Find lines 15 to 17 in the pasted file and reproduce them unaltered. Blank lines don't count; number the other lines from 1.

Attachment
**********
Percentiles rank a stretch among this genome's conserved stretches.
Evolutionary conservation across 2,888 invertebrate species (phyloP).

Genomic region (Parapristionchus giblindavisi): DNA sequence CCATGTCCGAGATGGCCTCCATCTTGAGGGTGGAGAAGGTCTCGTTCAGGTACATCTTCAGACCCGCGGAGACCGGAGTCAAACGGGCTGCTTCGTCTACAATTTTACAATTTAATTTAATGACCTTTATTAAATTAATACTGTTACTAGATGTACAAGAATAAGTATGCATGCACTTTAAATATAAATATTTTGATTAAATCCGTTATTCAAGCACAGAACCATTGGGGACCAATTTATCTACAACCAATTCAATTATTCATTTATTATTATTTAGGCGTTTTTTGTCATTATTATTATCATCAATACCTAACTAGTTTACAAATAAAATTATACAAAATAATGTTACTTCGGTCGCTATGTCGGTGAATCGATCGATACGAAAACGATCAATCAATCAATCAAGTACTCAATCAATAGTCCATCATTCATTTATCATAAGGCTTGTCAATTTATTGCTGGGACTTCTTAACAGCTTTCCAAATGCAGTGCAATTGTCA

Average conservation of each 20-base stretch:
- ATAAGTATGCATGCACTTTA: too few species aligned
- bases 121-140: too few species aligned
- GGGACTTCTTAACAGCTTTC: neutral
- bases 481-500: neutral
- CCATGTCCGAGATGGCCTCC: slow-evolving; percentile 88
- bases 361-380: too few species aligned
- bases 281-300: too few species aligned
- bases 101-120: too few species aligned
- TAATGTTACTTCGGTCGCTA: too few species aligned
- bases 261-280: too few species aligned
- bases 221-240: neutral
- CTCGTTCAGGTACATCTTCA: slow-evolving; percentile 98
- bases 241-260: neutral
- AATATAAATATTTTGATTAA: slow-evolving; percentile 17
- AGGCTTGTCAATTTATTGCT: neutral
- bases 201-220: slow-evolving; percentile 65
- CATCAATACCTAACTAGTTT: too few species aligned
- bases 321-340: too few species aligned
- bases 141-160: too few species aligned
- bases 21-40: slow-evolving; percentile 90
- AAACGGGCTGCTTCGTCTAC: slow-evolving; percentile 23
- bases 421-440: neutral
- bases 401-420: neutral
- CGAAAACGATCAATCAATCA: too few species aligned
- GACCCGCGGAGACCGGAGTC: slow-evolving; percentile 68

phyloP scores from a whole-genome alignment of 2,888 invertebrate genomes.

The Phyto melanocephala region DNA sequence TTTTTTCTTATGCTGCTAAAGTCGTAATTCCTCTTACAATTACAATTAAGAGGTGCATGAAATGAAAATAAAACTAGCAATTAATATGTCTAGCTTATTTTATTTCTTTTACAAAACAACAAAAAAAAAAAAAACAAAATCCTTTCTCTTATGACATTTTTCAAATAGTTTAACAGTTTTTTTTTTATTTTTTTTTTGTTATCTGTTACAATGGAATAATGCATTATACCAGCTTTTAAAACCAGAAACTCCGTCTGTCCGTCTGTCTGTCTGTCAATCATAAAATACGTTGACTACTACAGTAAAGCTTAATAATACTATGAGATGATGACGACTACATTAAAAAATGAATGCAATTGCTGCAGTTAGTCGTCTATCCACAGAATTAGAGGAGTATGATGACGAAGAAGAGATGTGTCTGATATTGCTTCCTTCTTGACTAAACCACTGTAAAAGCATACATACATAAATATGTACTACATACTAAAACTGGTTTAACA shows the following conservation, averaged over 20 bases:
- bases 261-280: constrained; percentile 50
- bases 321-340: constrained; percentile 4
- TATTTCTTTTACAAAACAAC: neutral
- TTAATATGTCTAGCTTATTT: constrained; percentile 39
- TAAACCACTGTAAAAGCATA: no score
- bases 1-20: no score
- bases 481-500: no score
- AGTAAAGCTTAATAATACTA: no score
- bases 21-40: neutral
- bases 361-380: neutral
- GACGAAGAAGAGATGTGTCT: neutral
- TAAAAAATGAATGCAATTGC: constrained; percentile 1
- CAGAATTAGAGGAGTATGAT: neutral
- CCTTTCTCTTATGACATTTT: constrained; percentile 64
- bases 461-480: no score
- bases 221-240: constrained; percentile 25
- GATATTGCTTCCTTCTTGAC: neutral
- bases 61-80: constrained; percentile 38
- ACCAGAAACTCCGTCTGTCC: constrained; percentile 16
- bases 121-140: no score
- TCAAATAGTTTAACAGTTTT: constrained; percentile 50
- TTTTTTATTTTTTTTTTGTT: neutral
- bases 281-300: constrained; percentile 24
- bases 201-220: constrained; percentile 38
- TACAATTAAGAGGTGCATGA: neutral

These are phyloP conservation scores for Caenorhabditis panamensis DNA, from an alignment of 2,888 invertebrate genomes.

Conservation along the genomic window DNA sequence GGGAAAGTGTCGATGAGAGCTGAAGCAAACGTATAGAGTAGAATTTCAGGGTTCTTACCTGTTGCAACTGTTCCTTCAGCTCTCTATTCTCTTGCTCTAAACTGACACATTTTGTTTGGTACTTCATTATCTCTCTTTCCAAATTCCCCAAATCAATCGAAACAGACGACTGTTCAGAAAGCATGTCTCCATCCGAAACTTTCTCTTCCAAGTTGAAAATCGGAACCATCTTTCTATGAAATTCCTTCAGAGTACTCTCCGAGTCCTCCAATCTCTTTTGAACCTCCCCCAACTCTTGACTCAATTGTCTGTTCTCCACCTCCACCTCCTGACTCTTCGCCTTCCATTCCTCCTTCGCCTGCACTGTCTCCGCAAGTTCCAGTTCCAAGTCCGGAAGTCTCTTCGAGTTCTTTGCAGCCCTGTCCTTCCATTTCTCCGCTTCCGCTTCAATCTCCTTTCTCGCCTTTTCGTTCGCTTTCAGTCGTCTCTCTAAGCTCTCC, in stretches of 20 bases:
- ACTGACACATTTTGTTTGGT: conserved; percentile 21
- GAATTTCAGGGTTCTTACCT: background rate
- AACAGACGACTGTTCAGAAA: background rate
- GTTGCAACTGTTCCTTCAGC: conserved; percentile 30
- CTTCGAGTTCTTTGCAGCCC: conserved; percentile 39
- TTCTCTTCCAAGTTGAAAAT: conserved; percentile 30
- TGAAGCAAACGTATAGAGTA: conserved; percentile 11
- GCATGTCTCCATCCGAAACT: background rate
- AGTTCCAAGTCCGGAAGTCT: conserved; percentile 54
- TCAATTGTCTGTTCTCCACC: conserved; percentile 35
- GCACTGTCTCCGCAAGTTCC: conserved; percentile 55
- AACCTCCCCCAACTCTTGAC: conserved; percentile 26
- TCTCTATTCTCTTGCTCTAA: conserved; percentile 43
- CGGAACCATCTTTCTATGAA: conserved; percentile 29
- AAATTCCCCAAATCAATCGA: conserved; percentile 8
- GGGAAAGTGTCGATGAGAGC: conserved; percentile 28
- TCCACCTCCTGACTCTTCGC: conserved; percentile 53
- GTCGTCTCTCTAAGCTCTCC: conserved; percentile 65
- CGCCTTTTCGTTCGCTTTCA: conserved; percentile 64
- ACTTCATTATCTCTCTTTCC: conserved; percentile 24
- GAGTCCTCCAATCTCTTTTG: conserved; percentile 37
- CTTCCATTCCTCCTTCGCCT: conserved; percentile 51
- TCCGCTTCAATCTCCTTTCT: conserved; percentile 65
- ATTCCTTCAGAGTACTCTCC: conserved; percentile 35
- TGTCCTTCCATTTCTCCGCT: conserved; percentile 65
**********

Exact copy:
- bases 221-240: neutral
- CTCGTTCAGGTACATCTTCA: slow-evolving; percentile 98
- bases 241-260: neutral